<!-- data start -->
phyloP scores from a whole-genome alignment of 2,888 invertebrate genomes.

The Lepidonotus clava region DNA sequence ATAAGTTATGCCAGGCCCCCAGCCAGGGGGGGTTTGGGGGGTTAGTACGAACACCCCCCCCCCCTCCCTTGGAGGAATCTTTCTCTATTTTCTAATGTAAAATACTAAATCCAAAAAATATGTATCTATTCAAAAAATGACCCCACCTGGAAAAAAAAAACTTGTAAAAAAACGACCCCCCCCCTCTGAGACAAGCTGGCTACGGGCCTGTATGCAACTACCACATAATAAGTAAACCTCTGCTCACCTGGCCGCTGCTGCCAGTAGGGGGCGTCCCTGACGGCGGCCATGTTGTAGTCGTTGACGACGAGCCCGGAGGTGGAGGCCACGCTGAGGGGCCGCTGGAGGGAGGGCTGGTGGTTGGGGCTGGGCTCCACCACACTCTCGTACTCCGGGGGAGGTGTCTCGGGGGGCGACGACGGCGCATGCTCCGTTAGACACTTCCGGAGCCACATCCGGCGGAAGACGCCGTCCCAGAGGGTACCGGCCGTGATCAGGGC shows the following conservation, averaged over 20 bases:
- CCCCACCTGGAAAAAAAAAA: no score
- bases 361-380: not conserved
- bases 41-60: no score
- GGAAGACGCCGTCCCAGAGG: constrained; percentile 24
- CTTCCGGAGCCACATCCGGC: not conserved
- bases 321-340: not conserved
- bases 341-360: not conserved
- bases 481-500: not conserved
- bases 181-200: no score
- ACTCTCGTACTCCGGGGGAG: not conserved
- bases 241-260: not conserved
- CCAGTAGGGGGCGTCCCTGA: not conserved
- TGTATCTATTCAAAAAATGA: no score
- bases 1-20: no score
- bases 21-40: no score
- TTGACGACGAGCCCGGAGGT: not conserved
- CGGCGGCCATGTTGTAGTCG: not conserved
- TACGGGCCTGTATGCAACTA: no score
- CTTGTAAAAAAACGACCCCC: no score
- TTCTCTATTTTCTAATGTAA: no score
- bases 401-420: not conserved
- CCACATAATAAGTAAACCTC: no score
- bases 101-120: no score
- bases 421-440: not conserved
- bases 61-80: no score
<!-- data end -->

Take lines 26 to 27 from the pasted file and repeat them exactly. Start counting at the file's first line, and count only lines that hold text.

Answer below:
- bases 421-440: not conserved
- bases 61-80: no score